For those who want to study retro computing in depth, starting by understanding 74xxx logic and CPU design is (IMHO), one of the best paths there is. Malvino's "Digital Computer Electronics" (DCE), with its SAP-1, 2 and 3 is probable the authoritative book out there, with its designs popularised by Ben Eater's tutorials.

Is there any recent (post-2000) book on Electronics and CPU design that might provide an alternative to Malvino's book? I know of Nisan and Schocken's "The Elements of Computing Systems" (from the NAND to Tetris series), but I find it lacks the depth of DCE.

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    While not off per se off-topic here, I would expect a higher resonance on EE.SE. (Sorry, can't help, Haven't had the need to learn thisrecently :)) – Raffzahn May 31 at 13:10
  • Perhaps if you could expand a little on what you actually want from (or in) such a book, it would help us to recommend one. – Michael Graf Jun 3 at 12:54
  • Sure. I'm specifically looking for CPU design, but from a practical aspect of view. VHDL and Verilog is OK. One example that is missing from DEC is pipepiling. Now, I know how it works, but clearly laying an actual design as DEC does is something that I have yet to find. As I've said in another comment, there's James Sharman's Pipelined CPU YouTube series, which is a great example of a concrete design I would be expecting from such book. – Hugo Sereno Ferreira Jun 3 at 13:07
  • I'm not aware of such a book, and I doubt it exists. Pipelining adds serious complexity to a processor design if you want to show all the details, making it unsuitable for a textbook format, let alone for an undergraduate text like Malvino or the ones I mentioned below. Malvino could at least have mentioned pipelining in passing, and didn't: The concept goes back to the IBM Stretch, and was well in use on larger machines at the time. The 6502 has an almost-pipeline, overlapping execute and fetch for certain instructions, and that's not mentioned either. – Michael Graf Jun 3 at 16:35
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    If it's pipelining you're interested in, you might also want to take a look at Appendix C of Hennessy and Patterson, Computer Architectures. That's some 80 pages on pipelining alone, including a very detailed look at the MIPS R4000 pipeline. – Michael Graf Jun 3 at 20:20

Malvino's approach is pretty much a child of its time. I'm not aware of any modern textbook that will spend much time on 74xx / MSI logic, because anything more complicated than a gate or two will be synthesized into a CPLD / FPGA / ASIC these days. CPU design, too, has become a topic too specialised and complex to be treated in detail in an introductory textbook.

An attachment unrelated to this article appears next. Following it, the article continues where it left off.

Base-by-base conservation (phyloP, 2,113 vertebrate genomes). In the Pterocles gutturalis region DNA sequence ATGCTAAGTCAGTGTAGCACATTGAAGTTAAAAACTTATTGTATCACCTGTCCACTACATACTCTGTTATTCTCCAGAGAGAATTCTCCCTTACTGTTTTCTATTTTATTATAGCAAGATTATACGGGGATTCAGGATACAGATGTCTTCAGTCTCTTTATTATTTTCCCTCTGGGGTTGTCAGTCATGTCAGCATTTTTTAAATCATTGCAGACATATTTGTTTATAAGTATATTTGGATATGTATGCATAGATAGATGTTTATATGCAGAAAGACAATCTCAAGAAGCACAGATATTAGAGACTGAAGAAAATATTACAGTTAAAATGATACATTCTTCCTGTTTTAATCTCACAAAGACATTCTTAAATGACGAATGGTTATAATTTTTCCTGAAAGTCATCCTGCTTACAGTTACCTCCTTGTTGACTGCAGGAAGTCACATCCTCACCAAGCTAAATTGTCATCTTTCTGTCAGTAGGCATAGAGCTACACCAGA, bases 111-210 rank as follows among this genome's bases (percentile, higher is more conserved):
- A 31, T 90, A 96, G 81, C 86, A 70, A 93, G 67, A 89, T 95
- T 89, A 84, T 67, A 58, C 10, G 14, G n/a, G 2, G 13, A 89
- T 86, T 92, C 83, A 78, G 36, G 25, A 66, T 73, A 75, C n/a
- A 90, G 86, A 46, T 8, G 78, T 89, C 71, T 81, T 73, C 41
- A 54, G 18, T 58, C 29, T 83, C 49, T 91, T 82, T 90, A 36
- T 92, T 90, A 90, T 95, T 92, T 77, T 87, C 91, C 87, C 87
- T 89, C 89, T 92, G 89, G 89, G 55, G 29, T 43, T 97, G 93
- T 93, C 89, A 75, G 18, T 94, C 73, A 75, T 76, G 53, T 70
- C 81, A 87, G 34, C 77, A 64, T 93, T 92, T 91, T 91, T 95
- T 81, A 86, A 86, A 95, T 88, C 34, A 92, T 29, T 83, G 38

That gives you four options.

If you are looking for a modern book on digital design (but neglecting 74xx logic and CPUs), I've heard good things about Brock J LaMeres' Introduction to Logic Circuits & Logic Design with VHDL and Introduction to Logic Circuits & Logic Design with Verilog (essentially the same book, using the HDL of your choice). Both are currently available for free (here and here, respectively, as of May 31st, 2020) as part of Springer's initiative to provide free textbooks during the Coronavirus outbreak, as is Introduction to Digital Systems Design by Donzellini et al.

If a modern (or, rather, timeless) introduction to electronics is what you're looking for (with 74xx logic and logic interfacing, but CPUs only treated down to a block diagram level of detail), nothing beats The Art of Electronics, by Horowitz and Hill. The 3rd edition dates from 2015.

If you want a one-to-one alternative to Malvino, you'll have to look for something from rougly the same time period. The first book that comes to mind is the excellent The Art of Digital Design by Prosser and Winkel from 1987, which uses an actual PDP-8 rather than Malvinos SAPs as an example.

Finally, if it's CPU / Computer Architecture you're after, you can take a look at Hennessy and Patterson, Computer Architecture: A Quantitative Approach, now in its fifth edition. Graduate level, lots of information, but definitely from a higher altitude than Malvino (as necessitated by modern CPUs being way more complex).

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    Good selection. When it comes to HDL, I would as well recomend Peter Ashenden's "The Designer's Guide to VHDL" as 3rd edition of 2008. Especially as he updates the book to take new developments in. – Raffzahn May 31 at 17:18
  • Besides Ben Eater, another youtube series that I have been following is James Sharman's Pipelined CPU, using a combination of breadboards and custom-made PCBS. It certainly goes beyond SAP-1/2 while still preserving the discrete logic theme. – Hugo Sereno Ferreira Jun 1 at 18:33

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